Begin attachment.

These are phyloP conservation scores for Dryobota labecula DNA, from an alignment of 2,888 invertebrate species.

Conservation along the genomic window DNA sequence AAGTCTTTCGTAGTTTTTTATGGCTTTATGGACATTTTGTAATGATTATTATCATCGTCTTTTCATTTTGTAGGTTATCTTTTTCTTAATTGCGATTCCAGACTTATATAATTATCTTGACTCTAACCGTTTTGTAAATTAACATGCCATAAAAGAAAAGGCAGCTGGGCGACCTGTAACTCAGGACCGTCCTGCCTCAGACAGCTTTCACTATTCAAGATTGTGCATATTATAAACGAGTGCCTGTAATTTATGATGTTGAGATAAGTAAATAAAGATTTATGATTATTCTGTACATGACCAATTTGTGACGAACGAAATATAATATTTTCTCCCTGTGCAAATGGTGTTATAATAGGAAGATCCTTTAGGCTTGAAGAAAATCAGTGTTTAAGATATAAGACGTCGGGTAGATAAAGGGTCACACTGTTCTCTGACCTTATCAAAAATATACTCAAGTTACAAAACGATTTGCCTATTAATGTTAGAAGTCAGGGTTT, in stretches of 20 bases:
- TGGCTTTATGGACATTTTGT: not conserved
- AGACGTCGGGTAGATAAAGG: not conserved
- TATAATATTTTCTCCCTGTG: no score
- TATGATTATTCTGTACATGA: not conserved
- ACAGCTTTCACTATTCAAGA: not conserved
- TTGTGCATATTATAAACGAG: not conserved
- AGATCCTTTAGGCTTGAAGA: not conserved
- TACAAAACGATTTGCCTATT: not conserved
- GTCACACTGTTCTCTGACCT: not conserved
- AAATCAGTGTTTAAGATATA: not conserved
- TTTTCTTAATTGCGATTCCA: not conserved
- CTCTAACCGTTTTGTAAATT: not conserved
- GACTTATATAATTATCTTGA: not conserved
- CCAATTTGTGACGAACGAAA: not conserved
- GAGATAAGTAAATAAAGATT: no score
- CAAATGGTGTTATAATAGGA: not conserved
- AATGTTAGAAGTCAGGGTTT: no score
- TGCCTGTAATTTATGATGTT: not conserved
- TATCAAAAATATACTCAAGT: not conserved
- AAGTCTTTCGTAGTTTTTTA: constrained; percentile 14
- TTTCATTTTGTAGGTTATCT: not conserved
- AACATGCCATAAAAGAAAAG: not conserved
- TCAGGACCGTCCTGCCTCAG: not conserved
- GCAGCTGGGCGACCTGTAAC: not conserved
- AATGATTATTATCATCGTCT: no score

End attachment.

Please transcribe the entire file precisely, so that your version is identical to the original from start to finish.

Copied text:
These are phyloP conservation scores for Dryobota labecula DNA, from an alignment of 2,888 invertebrate species.

Conservation along the genomic window DNA sequence AAGTCTTTCGTAGTTTTTTATGGCTTTATGGACATTTTGTAATGATTATTATCATCGTCTTTTCATTTTGTAGGTTATCTTTTTCTTAATTGCGATTCCAGACTTATATAATTATCTTGACTCTAACCGTTTTGTAAATTAACATGCCATAAAAGAAAAGGCAGCTGGGCGACCTGTAACTCAGGACCGTCCTGCCTCAGACAGCTTTCACTATTCAAGATTGTGCATATTATAAACGAGTGCCTGTAATTTATGATGTTGAGATAAGTAAATAAAGATTTATGATTATTCTGTACATGACCAATTTGTGACGAACGAAATATAATATTTTCTCCCTGTGCAAATGGTGTTATAATAGGAAGATCCTTTAGGCTTGAAGAAAATCAGTGTTTAAGATATAAGACGTCGGGTAGATAAAGGGTCACACTGTTCTCTGACCTTATCAAAAATATACTCAAGTTACAAAACGATTTGCCTATTAATGTTAGAAGTCAGGGTTT, in stretches of 20 bases:
- TGGCTTTATGGACATTTTGT: not conserved
- AGACGTCGGGTAGATAAAGG: not conserved
- TATAATATTTTCTCCCTGTG: no score
- TATGATTATTCTGTACATGA: not conserved
- ACAGCTTTCACTATTCAAGA: not conserved
- TTGTGCATATTATAAACGAG: not conserved
- AGATCCTTTAGGCTTGAAGA: not conserved
- TACAAAACGATTTGCCTATT: not conserved
- GTCACACTGTTCTCTGACCT: not conserved
- AAATCAGTGTTTAAGATATA: not conserved
- TTTTCTTAATTGCGATTCCA: not conserved
- CTCTAACCGTTTTGTAAATT: not conserved
- GACTTATATAATTATCTTGA: not conserved
- CCAATTTGTGACGAACGAAA: not conserved
- GAGATAAGTAAATAAAGATT: no score
- CAAATGGTGTTATAATAGGA: not conserved
- AATGTTAGAAGTCAGGGTTT: no score
- TGCCTGTAATTTATGATGTT: not conserved
- TATCAAAAATATACTCAAGT: not conserved
- AAGTCTTTCGTAGTTTTTTA: constrained; percentile 14
- TTTCATTTTGTAGGTTATCT: not conserved
- AACATGCCATAAAAGAAAAG: not conserved
- TCAGGACCGTCCTGCCTCAG: not conserved
- GCAGCTGGGCGACCTGTAAC: not conserved
- AATGATTATTATCATCGTCT: no score